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In a year of lots of talk without a lot of accomplishments, Congress begins debate today on an energy package that would allow some offshore drilling and provide various energy tax credit extensions, including that for the $1/gallong biodiesel tax credit. A similar bill is expected to be debated in the Senate this week. However, with a contentious election year, sources don't expect the package to make its way to the president's desk.
The House is scheduled to debate the energy package for three hours today, with a vote scheduled around , the Oil Price Information Service (OPIS) reported today.
The bill does include for limited offshore drilling. However, Republicans and Democrats still disagree over how much and how far offshore should be allowed.
The energy package also contains most of the same language from H.R. 6049, an energy tax extenders bill that the House passed in May, but which has been unable to pass the Senate due to disagreements over how to offset its cost.
Among the biofuel provisions of the tax package:
- A one-year extension of the $1/gal biodiesel tax credit, the small biodiesel producer credit of 10cts/gal and the $1/gal production tax credit for diesel fuel created from biomass, all through Dec. 31, 2009. The provision would also eliminate "current-law disparity" by allowing second-use biodiesel (which currently receives 50cts/gal) to receive the same, full $1/gal tax credit as other biodiesel, and eliminates the requirement that renewable diesel must be produced using a thermal depolymerization process. However, the $1/gal biodiesel tax credit is limited to diesel fuel produced solely from biomass, so diesel fuel that is created by co-processing biomass with other feedstocks (e.g., petroleum) would only qualify for a 50ct/gal tax credit. Additionally, the biodiesel tax credit would close up the so-called "splash and dash" loophole; and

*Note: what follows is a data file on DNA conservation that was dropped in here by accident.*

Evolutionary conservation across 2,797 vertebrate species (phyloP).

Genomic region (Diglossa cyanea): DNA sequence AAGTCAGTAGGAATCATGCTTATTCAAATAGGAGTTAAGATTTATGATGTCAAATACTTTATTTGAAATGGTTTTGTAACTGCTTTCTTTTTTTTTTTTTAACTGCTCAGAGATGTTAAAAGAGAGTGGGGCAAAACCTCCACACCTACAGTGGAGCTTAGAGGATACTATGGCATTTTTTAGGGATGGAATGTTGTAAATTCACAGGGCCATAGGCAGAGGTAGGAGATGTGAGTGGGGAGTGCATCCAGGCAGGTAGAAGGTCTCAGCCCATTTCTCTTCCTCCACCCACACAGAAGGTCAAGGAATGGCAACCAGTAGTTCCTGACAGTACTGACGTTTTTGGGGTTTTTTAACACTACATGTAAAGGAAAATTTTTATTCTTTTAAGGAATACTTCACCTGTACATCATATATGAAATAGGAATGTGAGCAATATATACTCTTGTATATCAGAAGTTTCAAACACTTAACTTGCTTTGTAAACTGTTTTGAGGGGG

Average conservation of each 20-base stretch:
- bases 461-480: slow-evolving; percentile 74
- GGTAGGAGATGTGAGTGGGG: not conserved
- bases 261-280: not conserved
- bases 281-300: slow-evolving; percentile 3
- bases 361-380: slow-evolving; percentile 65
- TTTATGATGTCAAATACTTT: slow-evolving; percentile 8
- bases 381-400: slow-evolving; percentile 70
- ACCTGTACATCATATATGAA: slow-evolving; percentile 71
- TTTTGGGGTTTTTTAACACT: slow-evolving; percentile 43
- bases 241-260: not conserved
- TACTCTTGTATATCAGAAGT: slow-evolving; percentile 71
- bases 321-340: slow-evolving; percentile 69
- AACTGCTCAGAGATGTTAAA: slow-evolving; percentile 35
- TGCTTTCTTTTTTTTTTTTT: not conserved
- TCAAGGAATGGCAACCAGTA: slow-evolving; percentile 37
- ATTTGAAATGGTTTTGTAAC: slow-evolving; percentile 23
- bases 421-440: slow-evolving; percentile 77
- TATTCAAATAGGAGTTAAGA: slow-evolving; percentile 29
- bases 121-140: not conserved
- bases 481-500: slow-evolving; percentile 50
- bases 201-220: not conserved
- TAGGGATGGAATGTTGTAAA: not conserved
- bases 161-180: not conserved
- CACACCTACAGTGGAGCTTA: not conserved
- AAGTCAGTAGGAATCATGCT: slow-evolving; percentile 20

- An extension and an increase of the alternative refueling stations tax credit. The bill increases the 30% alternative refueling property credit (capped at $30,000) to 50% (capped at $50,000), to businesses that install alternative fuel pumps. The credit is extended through 2010.
In a new addition, the House energy bill now includes language from a similar energy tax extenders bill in the Senate that would give pipeline owners the same tax benefits they receive for moving both renewable fuels and petroleum products.
Under the House Democratic energy package, the $18 billion price tag for the energy tax incentives would be paid for by repealing a pair of tax breaks provided to the five largest oil companies, which has drawn criticism from House Republicans.